WASHINGTON — Miguel Díaz is poised to become the first theologian to fill the role of ambassador to the Holy See in the history of official U.S.-Vatican relations.
Following months of speculation, President Obama named the Havana, Cuba-born Díaz to the post. He would be the first Hispanic, and, at age 45, the youngest person to represent Washington at the Vatican.
Although unable to grant interviews at this point, Díaz issued the following statement: “I am very honored, grateful and humbled that President Obama has nominated me to serve as ambassador to the Holy See. If confirmed by the U.S. Senate, I will continue the work of my predecessors and build upon 25 years of formal diplomatic relations with the Holy See. I wish to be a bridge between our nation and the Holy See.”
Although Díaz is not well known to American Catholics, he is a widely published theologian, focusing on Latino theology, Trinitarian theology and theological anthropology. He received an M.A. and a Ph.D. in theology from the University of Notre Dame, where he also taught.
Some initial reports made much of Obama nominating a “liberation theologian,” which would have been a matter for concern, given Pope Benedict XVI’s criticism of a certain kind of liberation theology.
Some of Díaz’s work, such as his essays and his book On Being Human: U.S. Hispanic and Rahnerian Perspectives (Orbis, 2001), does reference liberation theology. His focus, however, is on the communal aspects of faith, particularly in relation to Latino culture and the immigrant population, rather than on the radical/political agenda commonly associated with liberation theologies.
The most notable influence on his work isn’t liberation theologians like Gustavo Gutiérrez or Leonardo Boff (both of whom had work condemned by the Pope), but Karl Rahner. (Díaz even served on the steering committee of the Karl Rahner Society.) Although Pope Benedict developed strong reservations about elements in Rahner’s theology, he still holds him in high regard, and Rahner’s work continues to exert a profound influence.
As Dominican Sister Mary Catherine Hilkert, one of Díaz’s colleagues at Notre Dame, puts it, he is “committed to an intercultural and collaborative way of doing theology in the service of the global Church. He is deeply rooted in his Catholic faith and committed to Catholic social teaching, with its emphasis on the dignity of the human person, the social and relational character of being human, the importance of fostering the common good, the call to solidarity and a preferential option for the poor and the marginalized, and respect for all persons and for all of creation.”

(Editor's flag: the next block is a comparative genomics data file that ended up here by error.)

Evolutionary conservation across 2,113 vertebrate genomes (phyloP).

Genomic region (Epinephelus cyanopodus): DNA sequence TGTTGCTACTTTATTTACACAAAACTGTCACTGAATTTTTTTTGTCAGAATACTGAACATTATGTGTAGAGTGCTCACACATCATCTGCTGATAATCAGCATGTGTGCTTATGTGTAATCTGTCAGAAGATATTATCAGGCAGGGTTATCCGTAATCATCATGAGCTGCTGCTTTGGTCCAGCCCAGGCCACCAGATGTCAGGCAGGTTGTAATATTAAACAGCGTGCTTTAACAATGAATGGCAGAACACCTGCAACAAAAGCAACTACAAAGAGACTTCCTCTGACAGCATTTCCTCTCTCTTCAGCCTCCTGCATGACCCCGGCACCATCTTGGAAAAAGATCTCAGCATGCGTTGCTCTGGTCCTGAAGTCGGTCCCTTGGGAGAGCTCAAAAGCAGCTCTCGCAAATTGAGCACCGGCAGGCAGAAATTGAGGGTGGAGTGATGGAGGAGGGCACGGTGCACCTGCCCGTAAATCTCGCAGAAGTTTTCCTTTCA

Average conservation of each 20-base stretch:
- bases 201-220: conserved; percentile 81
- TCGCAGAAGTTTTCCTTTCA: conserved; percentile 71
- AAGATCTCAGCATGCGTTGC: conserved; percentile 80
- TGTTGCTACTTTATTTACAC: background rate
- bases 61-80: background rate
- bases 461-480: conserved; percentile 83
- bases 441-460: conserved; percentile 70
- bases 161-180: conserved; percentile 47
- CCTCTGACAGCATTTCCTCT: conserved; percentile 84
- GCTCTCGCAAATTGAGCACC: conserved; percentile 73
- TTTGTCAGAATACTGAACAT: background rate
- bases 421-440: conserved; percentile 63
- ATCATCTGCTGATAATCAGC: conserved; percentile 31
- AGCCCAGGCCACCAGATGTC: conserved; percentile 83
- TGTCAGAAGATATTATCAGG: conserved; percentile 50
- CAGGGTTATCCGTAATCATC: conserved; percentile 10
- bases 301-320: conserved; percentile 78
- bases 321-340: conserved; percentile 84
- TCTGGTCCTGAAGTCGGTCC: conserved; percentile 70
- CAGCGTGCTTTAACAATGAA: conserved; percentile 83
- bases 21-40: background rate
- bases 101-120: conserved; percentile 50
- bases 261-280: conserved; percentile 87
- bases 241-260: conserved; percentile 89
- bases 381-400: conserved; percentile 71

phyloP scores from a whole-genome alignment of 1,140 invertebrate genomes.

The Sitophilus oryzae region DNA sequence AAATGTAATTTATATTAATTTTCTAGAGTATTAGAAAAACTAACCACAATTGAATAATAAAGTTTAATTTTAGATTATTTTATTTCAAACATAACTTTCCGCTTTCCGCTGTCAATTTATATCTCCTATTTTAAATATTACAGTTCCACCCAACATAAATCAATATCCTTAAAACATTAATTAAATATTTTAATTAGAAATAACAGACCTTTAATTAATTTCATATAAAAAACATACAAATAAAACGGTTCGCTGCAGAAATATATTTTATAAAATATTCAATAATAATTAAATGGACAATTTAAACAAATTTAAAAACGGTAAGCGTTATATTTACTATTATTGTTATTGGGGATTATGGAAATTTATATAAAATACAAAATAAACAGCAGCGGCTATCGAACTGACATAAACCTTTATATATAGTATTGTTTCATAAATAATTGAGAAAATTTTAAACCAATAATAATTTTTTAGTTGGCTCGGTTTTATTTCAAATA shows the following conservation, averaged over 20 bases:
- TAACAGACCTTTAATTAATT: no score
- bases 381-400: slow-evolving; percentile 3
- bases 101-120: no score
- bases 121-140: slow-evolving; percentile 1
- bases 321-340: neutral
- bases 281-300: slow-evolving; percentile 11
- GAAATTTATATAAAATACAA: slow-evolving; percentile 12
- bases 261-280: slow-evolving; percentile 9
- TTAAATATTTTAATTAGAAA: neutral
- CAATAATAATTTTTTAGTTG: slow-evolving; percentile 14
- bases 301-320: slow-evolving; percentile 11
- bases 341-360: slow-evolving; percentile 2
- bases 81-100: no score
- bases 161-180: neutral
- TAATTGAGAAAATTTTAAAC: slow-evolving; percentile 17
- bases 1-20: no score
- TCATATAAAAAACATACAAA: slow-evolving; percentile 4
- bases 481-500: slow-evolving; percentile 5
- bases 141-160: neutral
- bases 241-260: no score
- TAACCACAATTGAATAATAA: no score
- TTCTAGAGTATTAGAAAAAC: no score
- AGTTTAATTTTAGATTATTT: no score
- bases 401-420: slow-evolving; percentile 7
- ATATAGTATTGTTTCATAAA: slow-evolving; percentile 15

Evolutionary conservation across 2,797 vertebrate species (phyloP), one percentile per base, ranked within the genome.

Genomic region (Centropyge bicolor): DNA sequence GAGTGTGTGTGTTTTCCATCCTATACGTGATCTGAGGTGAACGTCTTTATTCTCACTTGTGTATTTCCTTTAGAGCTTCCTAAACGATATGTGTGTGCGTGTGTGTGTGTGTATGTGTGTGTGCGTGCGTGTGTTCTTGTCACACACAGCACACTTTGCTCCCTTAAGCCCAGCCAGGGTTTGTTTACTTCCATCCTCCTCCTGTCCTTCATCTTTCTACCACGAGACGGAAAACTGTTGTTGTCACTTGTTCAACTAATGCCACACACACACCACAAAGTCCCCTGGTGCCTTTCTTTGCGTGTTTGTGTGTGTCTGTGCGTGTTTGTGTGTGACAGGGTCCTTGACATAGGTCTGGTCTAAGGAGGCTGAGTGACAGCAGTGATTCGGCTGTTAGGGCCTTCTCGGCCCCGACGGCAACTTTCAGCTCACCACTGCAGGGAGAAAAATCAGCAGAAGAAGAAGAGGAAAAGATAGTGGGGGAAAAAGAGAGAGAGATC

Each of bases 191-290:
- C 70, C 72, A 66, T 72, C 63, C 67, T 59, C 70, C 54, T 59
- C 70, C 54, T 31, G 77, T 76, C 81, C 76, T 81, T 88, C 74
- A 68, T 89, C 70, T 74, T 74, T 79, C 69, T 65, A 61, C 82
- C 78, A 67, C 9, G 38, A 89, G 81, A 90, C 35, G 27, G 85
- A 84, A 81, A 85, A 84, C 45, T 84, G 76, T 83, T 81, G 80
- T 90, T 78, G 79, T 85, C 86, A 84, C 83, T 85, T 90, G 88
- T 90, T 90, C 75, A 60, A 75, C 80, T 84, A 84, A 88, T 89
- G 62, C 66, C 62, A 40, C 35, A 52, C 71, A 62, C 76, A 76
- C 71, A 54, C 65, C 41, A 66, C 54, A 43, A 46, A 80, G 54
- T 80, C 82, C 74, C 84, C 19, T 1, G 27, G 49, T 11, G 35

Díaz served on the National Catholic Advisory Council for Obama’s campaign, which was criticized for downplaying the importance of life issues in order to make Obama more appealing to Catholics. Public records show a $1,000 donation to Obama’s campaign fund,
Díaz was one of 26 Catholics who signed an open letter of support for the nomination of pro-abortion Kansas Gov. Kathleen Sebelius to head the Department of Health and Human Services. Firmly committed to a variety of social justice efforts, he is also listed as an advisor to the progressive group Catholics in Alliance for the Common Good.
The post of ambassador has been empty since Mary Ann Glendon stepped down in January, while the president sought a nominee who would meet the approval of the Vatican. The announcement ended a period of unusual engagement between the Obama administration and American Catholics, beginning with a series of confrontations, ranging from anti-life measures to his appearance at Notre Dame, and culminating with the announcement of Catholic nominees to both the Supreme Court (Sonia Sotomayor) and the Vatican post.
Position on Life?
There was some urgency in the naming of an ambassador, since the president is traveling to Rome in July for the G8 Summit. He hopes to meet with Pope Benedict XVI, and a vacant post would be embarrassing for the administration.
The Catholic News Agency quoted a Vatican official from the Office of the Secretary of State as saying, “The Holy See has always set a very simple standard: The person should not be in opposition to fundamental teachings of the Church that belong to our common shared humanity. He or she may not believe in Catholic dogma if he or she is not a Catholic, but we could not accept someone who is in favor of abortion or [human] cloning or same-sex unions equated to marriage.”
There is little to document Díaz’s opinions on these subjects, although he has stated that he is a “defender of life in all of it stages.” At an Obama inaugural event, he told the Catholic News Agency that Obama was determined to work with people who defend “life in the womb.” He said, “Wherever we can, we should advance life at all stages.”
Archbishop Pietro Sambi, apostolic nuncio to the United States, called Díaz “an excellent choice because he knows very well the United States and because of his background in the Catholic Church.”
Latin Americans “should be very proud,” he told Catholic News Service May 28.
Father Robert Schreiter of the Catholic Theological Union has known Díaz for 15 years. He served as the external referee for his tenure appointment and, most recently, his promotion to full professor at Saint John’s University.
“He deeply loves the Church and his adopted country,” Father Schreiter observed. “His theological publications show balance and respect for the Catholic tradition, as he has probed its meaning for Hispanic peoples, who now make up more than a third of the Catholic Church in this country.
“He has a quick mind and a warm, engaging personality,” he continued. “Knowing both the Church and the United States as he does, he is ideally equipped to serve as an ambassador of this country to the Holy See.”
Thomas L. McDonald writes
from Medford, New Jersey.